I developed a great interest in Luparas after I purchased one. Well, it’s not exactly a real one made by the hands of an Italian sheep farmer, but a close approximation. This gun is a Bubba’ed Stevens 9478. It’s a single barrel 20 gauge. Our gunsmith in training took the barrel down to 18.5 inches and trimmed the stock into a pistol grip.
More than that, he removed the original trigger guard and replaced it with one of his own. This new trigger guard encapsulates the trigger as well as the barrel release. This makes it easier to open the barrel with a single hand. The rear pistol grip was surprisingly well done with an added sling swivel. If I was a mafioso with a slick suit, I could pack this under a jacket.
The gun has a manually cocked hammer with an extractor but no ejector. It’s very simple. It looks like the previous owner even tried to attach a front sight, but it has since fallen off. This isn’t much of a gun that you can aim. It’s really more of a point-and-shoot affair. Admittedly, the previous owner hacked the gun up. However, it took a rather plain 20 gauge shotgun and made it into something a little more interesting.
How does one of these guns handle, though? That’s the real question. To find out, I grabbed some buckshot and birdshot and went to the range.
The Lupara in Action
I’m no stranger to recoil, but I do think the 20 gauge is a great choice for this type of gun. It’s still quite powerful, but won’t beat you up too much. This is the only 20 gauge I own at this point and I was a little surprised at how hard it was to find proper defensive buckshot. Not wanting to order and wait, I settled for some basic Winchester Super X 3-inch buckshot and Fioochi birdshot.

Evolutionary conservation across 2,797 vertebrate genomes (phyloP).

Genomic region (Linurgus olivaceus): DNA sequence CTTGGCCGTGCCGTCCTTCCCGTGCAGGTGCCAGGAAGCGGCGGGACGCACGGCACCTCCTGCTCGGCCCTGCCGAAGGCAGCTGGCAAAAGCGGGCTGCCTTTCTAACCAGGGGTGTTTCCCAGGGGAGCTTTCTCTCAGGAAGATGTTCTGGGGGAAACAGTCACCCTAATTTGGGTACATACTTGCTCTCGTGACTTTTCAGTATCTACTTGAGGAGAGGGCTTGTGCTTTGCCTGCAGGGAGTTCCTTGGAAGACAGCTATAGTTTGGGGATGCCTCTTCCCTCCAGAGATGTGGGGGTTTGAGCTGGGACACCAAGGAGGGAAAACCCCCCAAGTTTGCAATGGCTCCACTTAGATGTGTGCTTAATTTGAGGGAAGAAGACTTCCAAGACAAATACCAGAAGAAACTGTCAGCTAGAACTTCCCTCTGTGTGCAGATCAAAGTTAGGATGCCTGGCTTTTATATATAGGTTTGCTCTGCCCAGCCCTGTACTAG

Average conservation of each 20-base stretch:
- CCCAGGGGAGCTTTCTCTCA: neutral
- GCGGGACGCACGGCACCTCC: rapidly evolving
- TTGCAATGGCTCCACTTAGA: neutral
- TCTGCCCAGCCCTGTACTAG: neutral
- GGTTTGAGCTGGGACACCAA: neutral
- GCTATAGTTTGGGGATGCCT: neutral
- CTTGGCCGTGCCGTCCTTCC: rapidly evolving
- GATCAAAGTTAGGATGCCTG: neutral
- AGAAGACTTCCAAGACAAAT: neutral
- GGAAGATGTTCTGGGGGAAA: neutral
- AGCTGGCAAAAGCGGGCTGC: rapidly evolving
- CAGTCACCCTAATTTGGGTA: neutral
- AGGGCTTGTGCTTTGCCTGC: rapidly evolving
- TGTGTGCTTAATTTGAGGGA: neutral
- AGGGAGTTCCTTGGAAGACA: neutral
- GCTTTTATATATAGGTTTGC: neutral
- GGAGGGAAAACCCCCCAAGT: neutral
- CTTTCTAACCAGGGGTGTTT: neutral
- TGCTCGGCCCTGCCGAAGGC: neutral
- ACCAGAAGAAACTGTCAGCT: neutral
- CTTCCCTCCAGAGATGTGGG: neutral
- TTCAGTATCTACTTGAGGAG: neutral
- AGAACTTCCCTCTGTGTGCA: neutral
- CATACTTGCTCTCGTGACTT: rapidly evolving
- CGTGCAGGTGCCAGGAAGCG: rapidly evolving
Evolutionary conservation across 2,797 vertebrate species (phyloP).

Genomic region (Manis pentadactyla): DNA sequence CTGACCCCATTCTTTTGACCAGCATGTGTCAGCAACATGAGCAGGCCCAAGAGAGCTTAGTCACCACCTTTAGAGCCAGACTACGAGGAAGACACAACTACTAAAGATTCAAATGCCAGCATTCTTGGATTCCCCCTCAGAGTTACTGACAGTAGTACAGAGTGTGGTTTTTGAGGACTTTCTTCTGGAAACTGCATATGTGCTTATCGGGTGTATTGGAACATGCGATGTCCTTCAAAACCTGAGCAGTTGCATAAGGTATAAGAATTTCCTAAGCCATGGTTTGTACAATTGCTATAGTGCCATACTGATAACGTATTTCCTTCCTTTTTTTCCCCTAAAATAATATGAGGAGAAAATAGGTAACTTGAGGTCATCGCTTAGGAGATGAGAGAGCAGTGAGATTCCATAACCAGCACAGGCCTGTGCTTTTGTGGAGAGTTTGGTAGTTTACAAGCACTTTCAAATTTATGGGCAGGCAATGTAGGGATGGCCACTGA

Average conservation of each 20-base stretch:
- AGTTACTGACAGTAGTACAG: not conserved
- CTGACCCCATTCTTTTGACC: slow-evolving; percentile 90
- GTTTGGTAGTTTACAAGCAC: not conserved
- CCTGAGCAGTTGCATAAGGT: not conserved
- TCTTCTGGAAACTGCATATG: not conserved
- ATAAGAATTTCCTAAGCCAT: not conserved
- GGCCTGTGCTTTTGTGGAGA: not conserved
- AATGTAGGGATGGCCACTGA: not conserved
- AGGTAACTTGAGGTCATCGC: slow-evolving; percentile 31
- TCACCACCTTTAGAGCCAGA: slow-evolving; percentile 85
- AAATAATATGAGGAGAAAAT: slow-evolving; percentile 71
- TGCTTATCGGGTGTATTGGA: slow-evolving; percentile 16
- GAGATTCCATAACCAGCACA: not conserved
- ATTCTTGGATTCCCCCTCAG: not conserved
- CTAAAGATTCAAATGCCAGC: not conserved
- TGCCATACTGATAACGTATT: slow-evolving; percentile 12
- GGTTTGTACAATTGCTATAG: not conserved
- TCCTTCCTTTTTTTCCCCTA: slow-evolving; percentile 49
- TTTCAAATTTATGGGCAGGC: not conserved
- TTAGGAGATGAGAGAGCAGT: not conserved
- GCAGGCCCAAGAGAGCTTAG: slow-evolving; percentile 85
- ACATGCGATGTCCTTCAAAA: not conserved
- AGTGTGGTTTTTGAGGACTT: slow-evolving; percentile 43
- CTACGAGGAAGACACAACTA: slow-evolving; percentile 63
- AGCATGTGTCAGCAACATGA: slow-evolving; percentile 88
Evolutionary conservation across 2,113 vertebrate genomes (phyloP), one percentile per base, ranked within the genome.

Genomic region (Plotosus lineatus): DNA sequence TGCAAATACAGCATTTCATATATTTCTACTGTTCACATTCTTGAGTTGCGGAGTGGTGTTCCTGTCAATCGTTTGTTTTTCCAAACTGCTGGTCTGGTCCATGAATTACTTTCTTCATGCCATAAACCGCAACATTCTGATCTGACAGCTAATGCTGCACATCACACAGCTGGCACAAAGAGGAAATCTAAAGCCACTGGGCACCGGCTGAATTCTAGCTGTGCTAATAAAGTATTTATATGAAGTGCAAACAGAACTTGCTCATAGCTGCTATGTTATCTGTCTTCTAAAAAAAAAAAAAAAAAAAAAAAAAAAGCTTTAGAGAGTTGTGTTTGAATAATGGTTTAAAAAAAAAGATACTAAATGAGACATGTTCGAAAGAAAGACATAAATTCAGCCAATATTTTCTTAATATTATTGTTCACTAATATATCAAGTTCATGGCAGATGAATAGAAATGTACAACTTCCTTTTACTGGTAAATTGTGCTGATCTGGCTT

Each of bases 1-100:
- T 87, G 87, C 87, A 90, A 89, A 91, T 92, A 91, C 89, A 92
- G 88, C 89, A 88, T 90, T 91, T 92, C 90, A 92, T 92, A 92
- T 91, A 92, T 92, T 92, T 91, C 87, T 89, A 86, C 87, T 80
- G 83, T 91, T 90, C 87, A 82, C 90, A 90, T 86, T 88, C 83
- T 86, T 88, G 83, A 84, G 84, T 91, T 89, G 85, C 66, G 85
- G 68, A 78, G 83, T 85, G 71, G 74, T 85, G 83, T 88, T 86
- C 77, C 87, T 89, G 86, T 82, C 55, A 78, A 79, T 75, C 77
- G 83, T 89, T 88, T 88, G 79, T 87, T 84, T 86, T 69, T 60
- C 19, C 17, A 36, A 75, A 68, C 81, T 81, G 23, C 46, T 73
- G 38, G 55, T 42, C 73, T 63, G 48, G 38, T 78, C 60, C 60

I warmed up with the Fioochi and found the recoil stout, but the shotgun was pointable. My targets were clay pigeons placed on the berm and, at ten yards, I picked them off with ease. It became a fun game to see how fast I could shoot, reload, and shoot again. It never took less than several seconds. This would be the type of weapon you’d fire and, if you missed the wolf, you’d hope the noise scared him off.
I loaded up that three-inch load of Number 3 buckshot and let it rip. Recoil went from stout to, “oh hell, hold on” pretty quickly. This Lupara is not uncontrollable, and the super light single barrel gun recoils like a 12 gauge Shockwave. You can still aim the gun and fire it from eye level, but hold onto it.
At 15 yards, the pellets essentially spread from one side of an IPSC target to the other. That’s about 18 inches. It’s no Flitecontrol; but, if you needed more spread to hit a moving wolf, then this would do it. I think the 20 gauge Winchester Defender load would be a hell of a lot better. At the very least, it would have much less recoil.
Would I use the weapon for home defense? No, not likely. The single-shot nature and lack of a stock make it more of a novelty. With that said, it is very small and light. It would make a good pest gun and an exceptional snake remover. It could be an adequate outdoor gun on an ATV or strapped to a pack. It’d keep the chicken coop clear pretty well.
The Lupara was a weapon of its time and situation. I don’t have a wolf problem by any means, but that doesn’t mean I can’t appreciate a light and handy shotgun.